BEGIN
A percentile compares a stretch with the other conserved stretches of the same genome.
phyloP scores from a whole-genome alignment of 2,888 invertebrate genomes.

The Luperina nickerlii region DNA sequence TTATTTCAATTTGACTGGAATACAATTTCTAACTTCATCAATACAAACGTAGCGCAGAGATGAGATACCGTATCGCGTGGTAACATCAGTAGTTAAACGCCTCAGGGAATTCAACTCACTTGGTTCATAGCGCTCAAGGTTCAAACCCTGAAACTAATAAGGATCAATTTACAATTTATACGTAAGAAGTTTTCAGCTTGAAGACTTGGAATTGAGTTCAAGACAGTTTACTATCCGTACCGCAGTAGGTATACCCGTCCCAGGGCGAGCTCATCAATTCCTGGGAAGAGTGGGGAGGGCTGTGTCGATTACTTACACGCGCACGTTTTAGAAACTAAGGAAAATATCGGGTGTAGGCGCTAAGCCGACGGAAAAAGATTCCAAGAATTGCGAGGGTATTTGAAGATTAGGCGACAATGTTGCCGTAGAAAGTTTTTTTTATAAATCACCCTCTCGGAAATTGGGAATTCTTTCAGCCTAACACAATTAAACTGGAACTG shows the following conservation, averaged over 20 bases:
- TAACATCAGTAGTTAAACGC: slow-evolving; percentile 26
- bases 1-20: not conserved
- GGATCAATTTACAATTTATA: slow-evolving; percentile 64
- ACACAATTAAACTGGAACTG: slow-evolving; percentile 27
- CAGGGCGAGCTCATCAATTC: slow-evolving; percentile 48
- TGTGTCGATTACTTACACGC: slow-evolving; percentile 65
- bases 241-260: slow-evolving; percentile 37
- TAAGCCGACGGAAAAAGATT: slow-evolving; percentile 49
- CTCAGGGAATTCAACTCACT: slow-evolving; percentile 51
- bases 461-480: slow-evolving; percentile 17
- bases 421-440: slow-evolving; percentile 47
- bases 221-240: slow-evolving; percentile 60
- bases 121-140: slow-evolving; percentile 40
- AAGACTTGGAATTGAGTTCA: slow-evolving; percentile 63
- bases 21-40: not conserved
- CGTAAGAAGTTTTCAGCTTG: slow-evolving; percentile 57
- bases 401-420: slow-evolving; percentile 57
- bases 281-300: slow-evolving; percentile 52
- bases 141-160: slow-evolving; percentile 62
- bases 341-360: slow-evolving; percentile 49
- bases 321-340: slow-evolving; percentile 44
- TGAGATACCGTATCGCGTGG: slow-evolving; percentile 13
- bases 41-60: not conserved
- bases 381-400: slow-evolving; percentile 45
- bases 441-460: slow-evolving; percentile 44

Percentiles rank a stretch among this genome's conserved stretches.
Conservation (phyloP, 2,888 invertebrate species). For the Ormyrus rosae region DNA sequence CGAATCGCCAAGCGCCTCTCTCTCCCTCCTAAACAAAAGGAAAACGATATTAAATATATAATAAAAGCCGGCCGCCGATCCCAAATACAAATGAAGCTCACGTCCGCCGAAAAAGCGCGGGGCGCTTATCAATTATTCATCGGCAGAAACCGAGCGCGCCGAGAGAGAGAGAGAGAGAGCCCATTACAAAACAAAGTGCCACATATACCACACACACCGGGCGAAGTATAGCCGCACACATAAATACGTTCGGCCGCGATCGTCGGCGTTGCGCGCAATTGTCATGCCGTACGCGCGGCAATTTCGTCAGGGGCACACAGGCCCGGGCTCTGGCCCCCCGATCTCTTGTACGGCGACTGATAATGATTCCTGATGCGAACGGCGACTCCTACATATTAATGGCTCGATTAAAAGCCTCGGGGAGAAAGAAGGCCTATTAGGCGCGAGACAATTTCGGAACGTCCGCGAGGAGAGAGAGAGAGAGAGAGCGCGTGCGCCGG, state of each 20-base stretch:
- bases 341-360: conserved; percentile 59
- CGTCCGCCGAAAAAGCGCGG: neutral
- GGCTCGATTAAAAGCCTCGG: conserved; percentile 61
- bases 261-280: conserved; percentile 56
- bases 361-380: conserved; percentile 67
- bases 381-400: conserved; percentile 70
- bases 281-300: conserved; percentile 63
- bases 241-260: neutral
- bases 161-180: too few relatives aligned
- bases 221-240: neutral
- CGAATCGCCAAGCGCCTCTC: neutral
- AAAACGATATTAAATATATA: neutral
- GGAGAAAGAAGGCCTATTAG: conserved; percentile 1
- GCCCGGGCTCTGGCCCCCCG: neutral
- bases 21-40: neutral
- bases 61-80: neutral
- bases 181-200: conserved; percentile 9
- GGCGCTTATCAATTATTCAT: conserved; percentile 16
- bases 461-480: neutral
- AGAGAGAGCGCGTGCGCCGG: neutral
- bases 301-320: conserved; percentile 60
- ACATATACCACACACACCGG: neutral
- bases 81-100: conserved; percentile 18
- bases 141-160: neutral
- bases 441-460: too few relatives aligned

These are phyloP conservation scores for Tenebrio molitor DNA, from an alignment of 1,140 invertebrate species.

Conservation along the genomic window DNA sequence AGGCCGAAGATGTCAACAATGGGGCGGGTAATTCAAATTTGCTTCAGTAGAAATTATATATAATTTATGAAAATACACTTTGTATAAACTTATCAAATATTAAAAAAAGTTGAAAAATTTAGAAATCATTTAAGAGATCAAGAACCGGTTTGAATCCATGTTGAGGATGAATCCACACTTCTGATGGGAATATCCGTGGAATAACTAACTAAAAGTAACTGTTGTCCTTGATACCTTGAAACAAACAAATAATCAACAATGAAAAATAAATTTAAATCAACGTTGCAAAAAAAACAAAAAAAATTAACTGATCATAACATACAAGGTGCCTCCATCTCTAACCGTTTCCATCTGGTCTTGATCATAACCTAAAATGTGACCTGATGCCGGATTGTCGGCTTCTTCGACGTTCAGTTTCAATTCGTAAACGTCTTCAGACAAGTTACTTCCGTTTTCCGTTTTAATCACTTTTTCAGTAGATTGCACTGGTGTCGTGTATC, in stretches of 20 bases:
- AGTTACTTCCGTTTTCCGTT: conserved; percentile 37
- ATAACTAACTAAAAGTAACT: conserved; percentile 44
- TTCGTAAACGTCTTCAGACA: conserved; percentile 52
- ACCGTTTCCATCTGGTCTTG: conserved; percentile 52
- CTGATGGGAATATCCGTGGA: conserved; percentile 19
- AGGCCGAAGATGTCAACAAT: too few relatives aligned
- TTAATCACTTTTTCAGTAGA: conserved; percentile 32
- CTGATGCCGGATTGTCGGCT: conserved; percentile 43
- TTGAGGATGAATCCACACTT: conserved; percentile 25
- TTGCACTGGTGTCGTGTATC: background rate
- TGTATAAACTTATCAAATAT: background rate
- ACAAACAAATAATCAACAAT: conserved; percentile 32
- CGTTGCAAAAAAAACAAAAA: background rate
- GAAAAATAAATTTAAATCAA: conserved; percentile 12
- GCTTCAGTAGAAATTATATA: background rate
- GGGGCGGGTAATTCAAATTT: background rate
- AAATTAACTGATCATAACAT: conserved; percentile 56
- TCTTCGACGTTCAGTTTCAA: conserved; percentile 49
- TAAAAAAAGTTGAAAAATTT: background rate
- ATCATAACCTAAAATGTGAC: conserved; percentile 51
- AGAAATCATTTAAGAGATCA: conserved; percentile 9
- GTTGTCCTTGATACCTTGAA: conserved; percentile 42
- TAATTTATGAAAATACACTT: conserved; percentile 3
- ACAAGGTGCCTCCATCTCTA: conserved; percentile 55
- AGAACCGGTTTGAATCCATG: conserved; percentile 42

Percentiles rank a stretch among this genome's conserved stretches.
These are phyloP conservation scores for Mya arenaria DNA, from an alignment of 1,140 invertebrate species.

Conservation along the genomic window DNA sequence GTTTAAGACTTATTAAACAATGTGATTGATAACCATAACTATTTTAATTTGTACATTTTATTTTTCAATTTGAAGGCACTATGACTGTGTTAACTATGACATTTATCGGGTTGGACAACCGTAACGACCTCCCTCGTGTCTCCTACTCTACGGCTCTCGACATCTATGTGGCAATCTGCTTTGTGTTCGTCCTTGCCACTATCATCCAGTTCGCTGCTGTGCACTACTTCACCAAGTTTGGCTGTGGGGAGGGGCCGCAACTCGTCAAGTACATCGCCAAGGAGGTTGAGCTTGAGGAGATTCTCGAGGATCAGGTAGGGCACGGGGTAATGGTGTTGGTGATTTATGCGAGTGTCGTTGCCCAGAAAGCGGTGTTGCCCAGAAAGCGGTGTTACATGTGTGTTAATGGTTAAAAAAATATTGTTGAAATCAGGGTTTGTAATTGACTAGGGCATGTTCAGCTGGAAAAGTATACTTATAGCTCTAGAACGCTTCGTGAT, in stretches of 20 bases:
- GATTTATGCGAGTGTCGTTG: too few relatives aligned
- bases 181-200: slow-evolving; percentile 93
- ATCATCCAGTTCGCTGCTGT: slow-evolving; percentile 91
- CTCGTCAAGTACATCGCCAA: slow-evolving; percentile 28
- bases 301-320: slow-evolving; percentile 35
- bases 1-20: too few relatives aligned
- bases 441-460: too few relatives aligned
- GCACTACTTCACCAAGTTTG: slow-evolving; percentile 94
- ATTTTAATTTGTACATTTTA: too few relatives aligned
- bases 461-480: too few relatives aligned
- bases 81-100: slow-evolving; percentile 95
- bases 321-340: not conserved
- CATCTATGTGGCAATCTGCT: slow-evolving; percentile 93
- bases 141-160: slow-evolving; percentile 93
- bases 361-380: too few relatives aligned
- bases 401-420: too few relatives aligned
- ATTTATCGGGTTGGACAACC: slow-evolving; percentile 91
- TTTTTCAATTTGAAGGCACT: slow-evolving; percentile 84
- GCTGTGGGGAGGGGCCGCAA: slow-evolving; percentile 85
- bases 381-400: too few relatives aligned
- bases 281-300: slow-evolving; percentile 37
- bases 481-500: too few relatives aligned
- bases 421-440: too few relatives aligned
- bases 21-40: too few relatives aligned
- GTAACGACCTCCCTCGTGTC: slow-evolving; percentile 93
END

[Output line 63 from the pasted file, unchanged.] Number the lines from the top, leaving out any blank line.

- AGGCCGAAGATGTCAACAAT: too few relatives aligned